Sunnova Energy International reports that its solar and battery storage systems powered the homes of over 30,000 customers in Puerto Rico during the aftermath of Hurricane Fiona, from September 18 to October 1, 2022, while the centralized power system was down.
During those two weeks most residents in Puerto Rico were without power, Sunnova reports that its SunSafe solar-plus-storage systems generated a total of nearly 2 GWh of energy total with 3.4 million hours of aggregate back-up power, or an average of 128 hours of power generated per household. These customers averaged 5.3 days of solar-plus-storage battery backup with many residents remaining dependent on their Sunnova system for more than 10 days.
“We’re proud of our long history and commitment to Puerto Rico that includes an investment of more than $1 billion in building residential solar and storage systems on the island. That investment meant 30,000 customers were able to keep the lights on and their families safe,” said John Berger, CEO of Sunnova. “We believe this demonstrates that in times of an emergency, a solar + storage system provides homeowners the peace of mind that comes with producing and storing their own power. As the largest provider of distributed residential solar power on the island, Sunnova is committed to providing Puerto Ricans with clean, resilient and affordable energy services backed by the best service in the industry.”
“Out of our more than 30,000 Sunnova SunSafe systems in Puerto Rico, only 59 required repair in the two weeks following the Hurricane, and Sunnova dispatched crews immediately to repair or replace non-performing systems, whether they were leased or owned,” said Michael Grasso, chief marketing and growth officer of Sunnova. “Looking ahead, we see an opportunity for distributed power to play a larger role in Puerto Rico by networking our solar + storage systems into powerful virtual power plants that would complement the centralized electric system and drive increased grid resiliency.”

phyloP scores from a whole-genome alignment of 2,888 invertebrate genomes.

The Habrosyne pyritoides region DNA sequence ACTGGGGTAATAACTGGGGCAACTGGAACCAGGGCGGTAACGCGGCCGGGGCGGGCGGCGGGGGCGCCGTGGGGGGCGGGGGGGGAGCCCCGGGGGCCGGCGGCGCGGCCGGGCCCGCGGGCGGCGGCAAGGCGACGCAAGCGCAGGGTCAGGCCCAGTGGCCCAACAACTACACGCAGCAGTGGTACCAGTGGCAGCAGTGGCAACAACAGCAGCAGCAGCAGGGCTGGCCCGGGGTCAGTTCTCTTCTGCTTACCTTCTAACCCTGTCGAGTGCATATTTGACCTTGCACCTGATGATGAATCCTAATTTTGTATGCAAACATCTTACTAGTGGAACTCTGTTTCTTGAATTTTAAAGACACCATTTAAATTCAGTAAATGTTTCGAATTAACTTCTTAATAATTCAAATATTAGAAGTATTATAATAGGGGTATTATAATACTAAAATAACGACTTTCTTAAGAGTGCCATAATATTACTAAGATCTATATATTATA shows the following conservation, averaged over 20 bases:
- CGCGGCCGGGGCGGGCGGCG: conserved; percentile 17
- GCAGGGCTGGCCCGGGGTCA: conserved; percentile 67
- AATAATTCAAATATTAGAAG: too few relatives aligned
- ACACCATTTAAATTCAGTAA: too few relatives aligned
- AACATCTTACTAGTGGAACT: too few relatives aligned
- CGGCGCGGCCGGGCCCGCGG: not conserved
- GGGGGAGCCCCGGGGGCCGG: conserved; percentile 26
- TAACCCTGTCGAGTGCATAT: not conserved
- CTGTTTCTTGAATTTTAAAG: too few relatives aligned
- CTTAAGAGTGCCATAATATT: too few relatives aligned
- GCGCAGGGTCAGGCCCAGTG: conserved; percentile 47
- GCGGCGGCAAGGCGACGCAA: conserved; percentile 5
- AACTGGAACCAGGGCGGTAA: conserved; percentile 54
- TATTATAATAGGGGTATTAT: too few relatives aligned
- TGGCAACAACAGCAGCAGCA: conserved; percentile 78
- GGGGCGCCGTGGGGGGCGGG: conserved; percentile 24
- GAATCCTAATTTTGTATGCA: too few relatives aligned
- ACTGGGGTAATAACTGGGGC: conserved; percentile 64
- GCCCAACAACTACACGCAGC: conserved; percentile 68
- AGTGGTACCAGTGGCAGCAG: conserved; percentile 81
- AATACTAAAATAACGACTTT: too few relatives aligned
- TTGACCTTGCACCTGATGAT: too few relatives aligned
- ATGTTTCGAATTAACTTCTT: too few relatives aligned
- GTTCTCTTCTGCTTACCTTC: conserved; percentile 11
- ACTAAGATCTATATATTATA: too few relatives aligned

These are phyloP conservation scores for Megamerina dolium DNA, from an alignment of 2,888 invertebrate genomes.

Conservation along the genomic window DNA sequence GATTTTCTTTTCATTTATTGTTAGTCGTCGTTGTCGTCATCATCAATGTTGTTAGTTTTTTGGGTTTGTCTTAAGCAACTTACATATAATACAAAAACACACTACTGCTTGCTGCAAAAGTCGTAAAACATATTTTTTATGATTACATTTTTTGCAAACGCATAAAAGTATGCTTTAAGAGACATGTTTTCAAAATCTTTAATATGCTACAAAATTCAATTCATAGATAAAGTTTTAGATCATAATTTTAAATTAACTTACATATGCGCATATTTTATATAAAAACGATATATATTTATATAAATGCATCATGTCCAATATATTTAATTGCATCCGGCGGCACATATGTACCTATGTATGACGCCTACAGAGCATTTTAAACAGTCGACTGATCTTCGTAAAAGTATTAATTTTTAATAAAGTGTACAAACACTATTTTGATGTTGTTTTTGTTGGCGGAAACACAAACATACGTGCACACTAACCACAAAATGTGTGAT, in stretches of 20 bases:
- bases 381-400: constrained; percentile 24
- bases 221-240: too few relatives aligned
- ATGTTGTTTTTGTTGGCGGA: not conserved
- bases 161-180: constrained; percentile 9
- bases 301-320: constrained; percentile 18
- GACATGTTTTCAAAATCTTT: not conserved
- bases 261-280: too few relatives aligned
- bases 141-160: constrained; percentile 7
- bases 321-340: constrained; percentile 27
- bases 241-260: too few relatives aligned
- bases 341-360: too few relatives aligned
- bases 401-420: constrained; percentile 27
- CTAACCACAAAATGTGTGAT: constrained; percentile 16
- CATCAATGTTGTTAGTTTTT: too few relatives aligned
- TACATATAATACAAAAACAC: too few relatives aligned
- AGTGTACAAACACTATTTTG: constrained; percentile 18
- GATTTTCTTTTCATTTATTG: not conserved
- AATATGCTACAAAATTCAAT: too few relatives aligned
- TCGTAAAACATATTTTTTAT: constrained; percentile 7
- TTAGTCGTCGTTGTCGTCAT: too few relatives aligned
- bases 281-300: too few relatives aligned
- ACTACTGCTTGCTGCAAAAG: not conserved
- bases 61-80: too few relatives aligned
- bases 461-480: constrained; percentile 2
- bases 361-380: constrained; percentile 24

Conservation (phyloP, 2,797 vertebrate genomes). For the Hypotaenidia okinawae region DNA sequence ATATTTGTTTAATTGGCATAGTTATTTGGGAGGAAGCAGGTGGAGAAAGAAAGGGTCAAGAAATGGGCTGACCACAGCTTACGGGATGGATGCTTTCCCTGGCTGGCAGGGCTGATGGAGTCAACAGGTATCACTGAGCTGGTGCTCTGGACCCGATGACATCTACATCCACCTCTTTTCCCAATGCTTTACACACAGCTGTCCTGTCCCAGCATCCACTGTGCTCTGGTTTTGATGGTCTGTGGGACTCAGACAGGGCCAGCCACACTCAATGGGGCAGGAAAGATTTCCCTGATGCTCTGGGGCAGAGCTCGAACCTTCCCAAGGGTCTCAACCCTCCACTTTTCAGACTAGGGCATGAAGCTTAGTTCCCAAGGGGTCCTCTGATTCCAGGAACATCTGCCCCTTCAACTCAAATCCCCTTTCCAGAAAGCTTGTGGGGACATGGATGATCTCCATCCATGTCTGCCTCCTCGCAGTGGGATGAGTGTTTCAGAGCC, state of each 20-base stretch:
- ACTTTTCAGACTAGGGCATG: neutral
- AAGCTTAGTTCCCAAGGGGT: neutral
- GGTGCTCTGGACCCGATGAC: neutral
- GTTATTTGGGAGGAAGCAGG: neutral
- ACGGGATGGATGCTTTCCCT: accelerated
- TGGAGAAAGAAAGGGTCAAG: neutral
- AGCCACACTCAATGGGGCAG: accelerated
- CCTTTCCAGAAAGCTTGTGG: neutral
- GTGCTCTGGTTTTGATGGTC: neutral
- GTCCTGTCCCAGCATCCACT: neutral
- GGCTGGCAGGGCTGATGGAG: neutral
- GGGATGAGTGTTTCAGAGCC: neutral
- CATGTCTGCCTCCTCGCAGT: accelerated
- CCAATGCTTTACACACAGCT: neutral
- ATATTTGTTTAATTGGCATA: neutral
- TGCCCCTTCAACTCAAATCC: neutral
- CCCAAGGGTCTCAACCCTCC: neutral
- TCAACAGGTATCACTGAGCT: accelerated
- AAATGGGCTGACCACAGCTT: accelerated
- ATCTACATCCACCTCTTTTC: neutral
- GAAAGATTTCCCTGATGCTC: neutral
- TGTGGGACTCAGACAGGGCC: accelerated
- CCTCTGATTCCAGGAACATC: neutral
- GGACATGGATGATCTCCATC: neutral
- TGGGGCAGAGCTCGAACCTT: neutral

Fiona was not the only hurricane to wreak havoc on Puerto Rico in recent years. In 2017 Hurricane Maria struck, wiping out power to some villages for months, giving rise to localized microgrids such as one set up in the village of Castañer, developed by the community in collaboration with The Solar Foundation and the Microgrid Laboratory at the University of Puerto Rico in Mayaguez. Since that time, Puerto Rico’s utility, PREPA, has been developing its integrated resource plan, which will include microgrids going forward.
In April 2019, Governor Rosselló signed legislation to move the island to 100% renewable energy. And understanding the need for backup power, last year the Puerto Rico Electric Power Authority issued a request for proposals for a total of 3.75 GW or renewables and 1.5 GW of energy storage, which resulted in project bids for 800 MW of utility-scale solar and 220 MW of storage that were forwarded the Puerto Rico Energy Board for approval. Just this month a second round of a tender scheme was issued, designed to allocate 3.75 GW of renewables capacity and 1.5 GW of storage.
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